Note: The picture at right shows the tarp being staples to the sill plate. This is NOT a recommended installation! The radon barrier cloth should be glued to the concrete foundation wall well below the sill plate. Moisture can rot out the sill plate and termites can get into the house behind the tarp. This installation is being fixed. Use the correct adhesive the first time, not like me!!
To lay the drain pipe I simply attached the 4 10' sections of
rigid drain pipe together with the connectors and laid the 40'
down the center of the crawl space. I had to cut off about 4
feet with a hack saw to make it fit. I then used a 90 to bend
the pipe up toward the floor over head. At this point I adapted
the 3" pipe down to a 2 1/4 PVC pipe to fit through a 2
1/4 hole I already had drilled in the stem wall. I used good
old duct tape to make it all fit. (Later I undid this setup
and used 4" ABS to go through an existing air vent in the
To lay out the tarp I needed the help of someone who wouldn't
mind spending hours working in a cramped, dusty and dirty crawl
space. Luckily my neighbor's son, Justin, had proved he was
not afraid of hard work when he helped me with a difficult landscaping
job that summer and he was willing to pull on the coveralls.
I insisted on paying hazard pay. We donned coveralls, dust masks,
gloves, hats, and grabbed tape measurers, flash lights, extension
lights, duct tape, staplers, scissors and climbed in. We laid
out the first tarp by the door and taped and stapled it to the
stem walls. We allowed it to drape down to the dirt floor and
run across the floor to the concrete and wood posts lining the
center of the crawl space.
took some scrap tarp squares maybe 3 feet on a side and cut
them from a corner down to the center. We wrapped the squares
around the posts so the concrete base was covered and the upper
wood post was covered and we used duct tape to secure the square
to the post. Then when we pulled the tarp across the floor to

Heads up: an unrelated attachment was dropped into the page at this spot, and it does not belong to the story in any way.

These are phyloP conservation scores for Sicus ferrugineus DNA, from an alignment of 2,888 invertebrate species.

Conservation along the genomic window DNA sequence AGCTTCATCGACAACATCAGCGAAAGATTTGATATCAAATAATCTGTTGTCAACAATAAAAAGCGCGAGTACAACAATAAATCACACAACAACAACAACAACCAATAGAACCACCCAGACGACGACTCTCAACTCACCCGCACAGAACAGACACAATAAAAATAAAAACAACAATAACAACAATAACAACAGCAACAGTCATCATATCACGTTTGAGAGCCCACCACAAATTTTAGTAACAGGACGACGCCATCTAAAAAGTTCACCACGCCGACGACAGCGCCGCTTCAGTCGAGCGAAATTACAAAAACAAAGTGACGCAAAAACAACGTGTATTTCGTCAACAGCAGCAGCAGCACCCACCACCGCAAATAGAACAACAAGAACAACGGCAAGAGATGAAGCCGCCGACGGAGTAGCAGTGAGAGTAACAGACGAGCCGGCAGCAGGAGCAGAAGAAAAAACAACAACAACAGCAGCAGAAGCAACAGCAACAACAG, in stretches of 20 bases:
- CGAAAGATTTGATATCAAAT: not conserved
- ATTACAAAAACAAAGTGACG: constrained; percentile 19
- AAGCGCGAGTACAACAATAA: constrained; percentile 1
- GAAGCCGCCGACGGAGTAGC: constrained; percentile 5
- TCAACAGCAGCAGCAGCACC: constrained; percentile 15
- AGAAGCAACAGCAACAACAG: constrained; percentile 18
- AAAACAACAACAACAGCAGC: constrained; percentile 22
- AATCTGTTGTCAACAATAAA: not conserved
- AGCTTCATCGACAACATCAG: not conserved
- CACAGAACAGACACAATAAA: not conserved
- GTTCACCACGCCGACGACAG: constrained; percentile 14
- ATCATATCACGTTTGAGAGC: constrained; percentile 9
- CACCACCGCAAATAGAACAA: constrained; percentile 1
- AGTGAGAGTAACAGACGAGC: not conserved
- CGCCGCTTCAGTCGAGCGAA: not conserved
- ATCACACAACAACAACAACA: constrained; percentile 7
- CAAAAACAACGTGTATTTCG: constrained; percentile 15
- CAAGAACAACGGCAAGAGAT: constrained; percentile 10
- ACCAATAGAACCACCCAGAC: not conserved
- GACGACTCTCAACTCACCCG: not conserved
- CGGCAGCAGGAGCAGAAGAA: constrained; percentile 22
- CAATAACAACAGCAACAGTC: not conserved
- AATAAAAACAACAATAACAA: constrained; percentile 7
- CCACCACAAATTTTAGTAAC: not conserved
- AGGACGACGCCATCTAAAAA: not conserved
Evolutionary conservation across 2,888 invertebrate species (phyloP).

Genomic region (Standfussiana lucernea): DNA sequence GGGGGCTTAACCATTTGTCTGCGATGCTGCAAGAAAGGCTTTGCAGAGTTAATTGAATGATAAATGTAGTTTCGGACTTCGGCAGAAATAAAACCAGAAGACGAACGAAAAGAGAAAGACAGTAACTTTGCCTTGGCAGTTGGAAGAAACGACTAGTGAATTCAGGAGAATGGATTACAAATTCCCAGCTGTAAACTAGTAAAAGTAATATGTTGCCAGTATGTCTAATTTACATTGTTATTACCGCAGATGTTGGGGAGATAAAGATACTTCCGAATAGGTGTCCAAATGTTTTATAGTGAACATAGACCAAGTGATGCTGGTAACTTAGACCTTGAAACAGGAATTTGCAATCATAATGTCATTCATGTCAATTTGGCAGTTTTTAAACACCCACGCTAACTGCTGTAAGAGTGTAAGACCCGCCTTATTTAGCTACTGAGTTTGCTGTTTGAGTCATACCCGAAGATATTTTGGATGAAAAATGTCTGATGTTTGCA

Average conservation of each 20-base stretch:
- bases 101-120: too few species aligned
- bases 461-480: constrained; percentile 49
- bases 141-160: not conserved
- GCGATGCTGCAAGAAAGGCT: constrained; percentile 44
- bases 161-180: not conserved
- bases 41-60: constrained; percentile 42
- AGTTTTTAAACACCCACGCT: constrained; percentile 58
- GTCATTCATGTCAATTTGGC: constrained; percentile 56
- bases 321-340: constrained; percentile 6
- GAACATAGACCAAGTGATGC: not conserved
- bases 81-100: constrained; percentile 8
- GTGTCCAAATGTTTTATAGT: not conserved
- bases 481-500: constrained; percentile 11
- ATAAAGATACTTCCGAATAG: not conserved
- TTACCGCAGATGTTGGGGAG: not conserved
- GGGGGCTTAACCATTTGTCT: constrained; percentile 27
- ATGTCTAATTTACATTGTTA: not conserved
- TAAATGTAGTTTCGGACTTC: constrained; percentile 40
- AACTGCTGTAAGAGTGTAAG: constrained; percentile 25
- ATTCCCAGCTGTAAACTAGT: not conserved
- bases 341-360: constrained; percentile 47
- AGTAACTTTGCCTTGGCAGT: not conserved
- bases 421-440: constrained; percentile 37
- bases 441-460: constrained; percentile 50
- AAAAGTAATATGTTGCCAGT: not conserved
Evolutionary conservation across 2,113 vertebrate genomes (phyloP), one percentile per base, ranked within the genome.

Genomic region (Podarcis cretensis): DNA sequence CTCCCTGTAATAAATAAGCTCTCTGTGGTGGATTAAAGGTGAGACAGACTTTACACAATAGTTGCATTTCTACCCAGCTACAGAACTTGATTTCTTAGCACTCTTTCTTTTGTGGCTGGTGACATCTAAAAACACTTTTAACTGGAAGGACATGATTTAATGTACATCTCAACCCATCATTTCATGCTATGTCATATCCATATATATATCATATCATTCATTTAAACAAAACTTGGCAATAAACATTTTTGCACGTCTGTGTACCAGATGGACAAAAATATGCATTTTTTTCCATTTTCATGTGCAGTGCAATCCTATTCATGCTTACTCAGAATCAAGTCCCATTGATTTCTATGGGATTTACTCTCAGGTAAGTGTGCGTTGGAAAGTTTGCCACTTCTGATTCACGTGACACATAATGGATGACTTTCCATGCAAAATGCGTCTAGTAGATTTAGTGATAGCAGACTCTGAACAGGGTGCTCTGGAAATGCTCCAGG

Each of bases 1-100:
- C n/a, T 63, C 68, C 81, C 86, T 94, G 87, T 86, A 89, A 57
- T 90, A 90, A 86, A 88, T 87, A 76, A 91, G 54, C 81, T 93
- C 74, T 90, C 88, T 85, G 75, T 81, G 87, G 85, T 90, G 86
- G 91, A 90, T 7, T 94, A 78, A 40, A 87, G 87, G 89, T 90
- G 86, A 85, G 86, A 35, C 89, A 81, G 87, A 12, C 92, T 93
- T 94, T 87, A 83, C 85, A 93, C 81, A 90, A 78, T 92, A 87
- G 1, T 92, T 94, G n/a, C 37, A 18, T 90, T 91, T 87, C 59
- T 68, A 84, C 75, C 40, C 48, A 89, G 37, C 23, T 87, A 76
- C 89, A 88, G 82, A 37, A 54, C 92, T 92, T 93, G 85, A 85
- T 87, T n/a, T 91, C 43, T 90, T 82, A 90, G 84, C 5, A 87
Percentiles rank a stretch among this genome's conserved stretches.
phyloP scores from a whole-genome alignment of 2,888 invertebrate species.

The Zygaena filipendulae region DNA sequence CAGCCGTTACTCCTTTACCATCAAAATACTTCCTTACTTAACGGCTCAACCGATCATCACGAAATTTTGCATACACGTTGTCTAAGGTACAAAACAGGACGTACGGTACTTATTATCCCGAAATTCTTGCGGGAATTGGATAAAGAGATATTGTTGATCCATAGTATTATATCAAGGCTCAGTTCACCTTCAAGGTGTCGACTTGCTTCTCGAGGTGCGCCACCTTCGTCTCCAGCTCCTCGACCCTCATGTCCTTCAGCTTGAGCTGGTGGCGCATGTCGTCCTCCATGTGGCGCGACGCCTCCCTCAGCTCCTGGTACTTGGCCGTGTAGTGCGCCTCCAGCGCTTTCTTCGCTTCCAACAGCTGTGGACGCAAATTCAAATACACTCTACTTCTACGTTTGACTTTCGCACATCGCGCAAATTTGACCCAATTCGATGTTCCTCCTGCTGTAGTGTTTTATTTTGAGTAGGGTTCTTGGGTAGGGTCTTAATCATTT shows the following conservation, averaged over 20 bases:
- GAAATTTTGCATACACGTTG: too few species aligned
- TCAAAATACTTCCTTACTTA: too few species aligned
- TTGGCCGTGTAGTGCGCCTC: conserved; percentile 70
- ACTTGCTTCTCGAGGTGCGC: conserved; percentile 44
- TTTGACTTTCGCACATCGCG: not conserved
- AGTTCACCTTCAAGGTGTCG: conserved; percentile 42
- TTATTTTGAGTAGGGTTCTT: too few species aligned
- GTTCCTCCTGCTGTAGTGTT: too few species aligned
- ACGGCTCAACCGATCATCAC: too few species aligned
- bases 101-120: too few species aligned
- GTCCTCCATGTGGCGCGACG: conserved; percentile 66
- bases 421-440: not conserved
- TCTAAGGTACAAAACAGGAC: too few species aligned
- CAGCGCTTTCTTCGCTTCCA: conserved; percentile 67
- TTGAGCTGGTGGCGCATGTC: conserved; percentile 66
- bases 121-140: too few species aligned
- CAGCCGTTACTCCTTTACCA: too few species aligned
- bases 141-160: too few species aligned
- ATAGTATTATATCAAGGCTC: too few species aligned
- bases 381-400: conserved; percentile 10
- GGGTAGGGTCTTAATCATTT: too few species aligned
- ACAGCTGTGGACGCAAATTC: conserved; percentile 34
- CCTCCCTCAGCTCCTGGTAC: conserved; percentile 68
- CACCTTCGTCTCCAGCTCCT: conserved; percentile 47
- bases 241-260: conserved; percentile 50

where the first post was, we cut the tarp and laid it around
the base of the post which was already wrapped with the tarp
square. Thus when we taped the tarp to the post we were really
taping the tarp to the cut square so our tape was able to get
a good grip and eliminate air pockets.
worked around the crawl space starting at the stem walls and
working our way to the center, dealing with each post as we
had the first. We used plenty of duct tape to seal all the overlapping
tarp edges where two tarps joined. In the center of the crawl
space where the perforated pipe lay, we simply laid the tarp
over the pipe without taping it, and continued to the next tarp.
The job was difficult crawling under the house to lay and tape
the tarps. It took two of us 6 hours one day and 7 hours the
next, for a total of 13 hours under the house. So, with hazard
pay, my helper's labor bill came to $206, or $15.85 an hour
average: twice the bargain at any price - Thanks Justin!
The tarp in the above photo should be glued to the concrete
pier, not to the wood! This installation has been fixed, see
photos at bottom of page.
After some searching, I happened on an Internet source for radon
supplies with the unlikely name of radon
supplies.com. They had a catalog with good photos and helpful
people who,though they disclaim being designers, gave me confidence